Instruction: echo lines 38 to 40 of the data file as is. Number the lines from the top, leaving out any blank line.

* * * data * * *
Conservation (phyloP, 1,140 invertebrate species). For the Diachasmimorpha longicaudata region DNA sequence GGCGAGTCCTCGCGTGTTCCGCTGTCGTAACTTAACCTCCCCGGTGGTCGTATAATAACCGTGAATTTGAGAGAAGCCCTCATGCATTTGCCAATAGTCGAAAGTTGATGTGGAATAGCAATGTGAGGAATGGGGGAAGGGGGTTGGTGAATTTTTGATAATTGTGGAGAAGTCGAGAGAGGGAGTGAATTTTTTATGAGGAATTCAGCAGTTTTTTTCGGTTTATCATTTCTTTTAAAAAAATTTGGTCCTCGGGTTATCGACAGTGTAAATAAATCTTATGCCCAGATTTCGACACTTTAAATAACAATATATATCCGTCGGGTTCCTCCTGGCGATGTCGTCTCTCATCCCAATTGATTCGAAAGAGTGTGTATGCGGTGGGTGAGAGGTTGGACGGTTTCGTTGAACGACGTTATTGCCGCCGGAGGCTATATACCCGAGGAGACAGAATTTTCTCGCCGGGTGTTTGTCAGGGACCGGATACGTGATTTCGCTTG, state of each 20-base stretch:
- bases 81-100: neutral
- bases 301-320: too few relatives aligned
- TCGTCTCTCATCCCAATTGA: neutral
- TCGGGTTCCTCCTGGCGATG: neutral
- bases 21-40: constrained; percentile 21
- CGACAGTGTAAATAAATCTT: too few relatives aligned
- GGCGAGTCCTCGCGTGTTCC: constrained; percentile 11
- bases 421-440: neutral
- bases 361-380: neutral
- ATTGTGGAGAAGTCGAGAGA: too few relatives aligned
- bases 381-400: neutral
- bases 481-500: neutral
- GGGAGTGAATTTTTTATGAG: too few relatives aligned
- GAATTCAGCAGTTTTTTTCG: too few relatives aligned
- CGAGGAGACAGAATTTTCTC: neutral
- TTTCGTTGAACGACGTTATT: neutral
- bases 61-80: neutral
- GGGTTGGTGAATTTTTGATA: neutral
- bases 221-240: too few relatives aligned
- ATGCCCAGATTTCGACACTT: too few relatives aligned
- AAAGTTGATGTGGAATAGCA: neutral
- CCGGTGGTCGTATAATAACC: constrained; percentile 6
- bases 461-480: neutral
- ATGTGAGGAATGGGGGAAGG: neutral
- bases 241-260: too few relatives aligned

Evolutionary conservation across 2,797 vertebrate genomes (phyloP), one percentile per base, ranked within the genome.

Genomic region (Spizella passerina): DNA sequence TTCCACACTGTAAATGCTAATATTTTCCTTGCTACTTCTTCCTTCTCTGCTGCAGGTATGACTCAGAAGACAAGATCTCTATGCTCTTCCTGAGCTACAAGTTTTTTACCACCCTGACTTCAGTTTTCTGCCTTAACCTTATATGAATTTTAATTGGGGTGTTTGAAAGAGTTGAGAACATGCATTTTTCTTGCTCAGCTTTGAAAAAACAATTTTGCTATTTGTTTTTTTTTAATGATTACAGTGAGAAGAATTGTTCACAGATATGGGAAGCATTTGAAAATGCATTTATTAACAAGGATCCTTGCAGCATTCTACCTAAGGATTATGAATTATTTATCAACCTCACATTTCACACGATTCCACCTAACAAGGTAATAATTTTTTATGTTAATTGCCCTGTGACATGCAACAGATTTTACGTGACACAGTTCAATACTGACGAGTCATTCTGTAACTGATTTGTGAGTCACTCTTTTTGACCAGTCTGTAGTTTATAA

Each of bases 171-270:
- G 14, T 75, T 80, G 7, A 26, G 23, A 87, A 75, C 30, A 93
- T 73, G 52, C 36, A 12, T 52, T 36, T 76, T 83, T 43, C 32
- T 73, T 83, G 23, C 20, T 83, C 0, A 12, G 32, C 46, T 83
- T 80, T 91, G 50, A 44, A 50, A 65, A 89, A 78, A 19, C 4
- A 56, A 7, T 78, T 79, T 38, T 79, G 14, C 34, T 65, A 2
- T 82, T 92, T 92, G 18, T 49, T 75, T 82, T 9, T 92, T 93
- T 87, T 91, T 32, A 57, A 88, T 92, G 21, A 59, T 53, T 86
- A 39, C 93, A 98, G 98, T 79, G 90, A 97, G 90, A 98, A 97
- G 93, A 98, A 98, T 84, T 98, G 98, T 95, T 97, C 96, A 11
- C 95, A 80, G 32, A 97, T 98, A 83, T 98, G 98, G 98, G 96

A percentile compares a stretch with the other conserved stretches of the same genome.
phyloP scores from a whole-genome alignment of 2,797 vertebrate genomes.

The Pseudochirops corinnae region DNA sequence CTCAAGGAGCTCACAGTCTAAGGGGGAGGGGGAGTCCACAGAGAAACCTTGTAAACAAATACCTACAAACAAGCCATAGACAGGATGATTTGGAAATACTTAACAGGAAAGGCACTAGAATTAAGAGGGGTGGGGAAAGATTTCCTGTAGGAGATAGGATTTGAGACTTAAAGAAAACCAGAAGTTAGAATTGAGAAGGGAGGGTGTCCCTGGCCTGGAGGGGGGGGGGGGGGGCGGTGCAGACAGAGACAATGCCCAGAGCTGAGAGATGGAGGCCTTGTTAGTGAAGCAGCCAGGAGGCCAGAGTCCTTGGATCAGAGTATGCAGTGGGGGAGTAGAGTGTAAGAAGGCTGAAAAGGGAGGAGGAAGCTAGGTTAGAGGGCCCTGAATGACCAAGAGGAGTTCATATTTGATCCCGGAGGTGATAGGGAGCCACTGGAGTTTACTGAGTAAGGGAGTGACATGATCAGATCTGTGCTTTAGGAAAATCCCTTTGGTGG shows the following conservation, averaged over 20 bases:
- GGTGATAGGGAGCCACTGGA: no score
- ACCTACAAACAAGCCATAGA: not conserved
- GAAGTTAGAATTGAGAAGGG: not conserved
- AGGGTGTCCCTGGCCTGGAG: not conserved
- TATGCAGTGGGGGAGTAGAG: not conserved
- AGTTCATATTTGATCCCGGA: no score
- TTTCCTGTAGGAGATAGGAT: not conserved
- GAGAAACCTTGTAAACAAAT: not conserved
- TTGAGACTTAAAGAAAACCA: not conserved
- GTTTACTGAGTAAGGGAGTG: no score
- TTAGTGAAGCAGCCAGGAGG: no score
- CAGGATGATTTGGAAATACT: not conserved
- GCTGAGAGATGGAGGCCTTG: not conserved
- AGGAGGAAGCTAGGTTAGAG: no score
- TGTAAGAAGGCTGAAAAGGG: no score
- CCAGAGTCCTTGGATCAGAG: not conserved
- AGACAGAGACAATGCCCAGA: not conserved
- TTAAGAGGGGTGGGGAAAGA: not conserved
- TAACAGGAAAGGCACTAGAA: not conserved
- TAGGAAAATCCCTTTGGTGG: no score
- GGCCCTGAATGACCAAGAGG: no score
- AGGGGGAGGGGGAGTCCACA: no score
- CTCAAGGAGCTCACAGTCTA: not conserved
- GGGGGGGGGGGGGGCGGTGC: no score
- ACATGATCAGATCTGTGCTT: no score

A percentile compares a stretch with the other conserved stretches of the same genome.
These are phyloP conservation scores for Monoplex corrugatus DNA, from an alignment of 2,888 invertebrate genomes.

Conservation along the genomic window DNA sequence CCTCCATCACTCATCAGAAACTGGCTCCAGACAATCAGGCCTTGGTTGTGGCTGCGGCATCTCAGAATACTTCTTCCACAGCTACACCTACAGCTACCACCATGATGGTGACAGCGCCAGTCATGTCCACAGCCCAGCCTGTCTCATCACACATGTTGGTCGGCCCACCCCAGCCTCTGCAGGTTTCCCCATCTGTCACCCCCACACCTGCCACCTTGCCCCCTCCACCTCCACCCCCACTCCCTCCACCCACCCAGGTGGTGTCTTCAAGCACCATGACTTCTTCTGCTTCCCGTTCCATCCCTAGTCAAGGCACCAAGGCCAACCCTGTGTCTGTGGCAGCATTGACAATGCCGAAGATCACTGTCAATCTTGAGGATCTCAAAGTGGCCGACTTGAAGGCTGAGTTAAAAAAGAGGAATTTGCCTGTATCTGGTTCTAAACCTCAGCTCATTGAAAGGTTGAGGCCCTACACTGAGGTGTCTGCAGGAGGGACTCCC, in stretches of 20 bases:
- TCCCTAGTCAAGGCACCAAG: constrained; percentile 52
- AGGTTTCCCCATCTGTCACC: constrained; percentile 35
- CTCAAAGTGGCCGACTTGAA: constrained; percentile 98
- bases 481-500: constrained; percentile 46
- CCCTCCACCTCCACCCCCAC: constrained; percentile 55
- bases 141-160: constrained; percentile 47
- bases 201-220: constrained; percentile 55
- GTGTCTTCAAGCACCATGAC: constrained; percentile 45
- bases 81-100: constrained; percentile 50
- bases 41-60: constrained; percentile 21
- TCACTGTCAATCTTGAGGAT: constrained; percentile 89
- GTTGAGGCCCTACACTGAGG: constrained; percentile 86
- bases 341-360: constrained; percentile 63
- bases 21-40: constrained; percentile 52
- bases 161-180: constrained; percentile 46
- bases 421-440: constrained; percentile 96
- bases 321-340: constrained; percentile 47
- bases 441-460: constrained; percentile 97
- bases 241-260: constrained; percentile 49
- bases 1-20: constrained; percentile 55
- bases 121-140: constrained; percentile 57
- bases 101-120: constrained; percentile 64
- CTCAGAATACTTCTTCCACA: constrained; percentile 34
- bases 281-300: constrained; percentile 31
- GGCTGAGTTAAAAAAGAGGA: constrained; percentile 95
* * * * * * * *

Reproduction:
- G 93, A 98, A 98, T 84, T 98, G 98, T 95, T 97, C 96, A 11
- C 95, A 80, G 32, A 97, T 98, A 83, T 98, G 98, G 98, G 96

A percentile compares a stretch with the other conserved stretches of the same genome.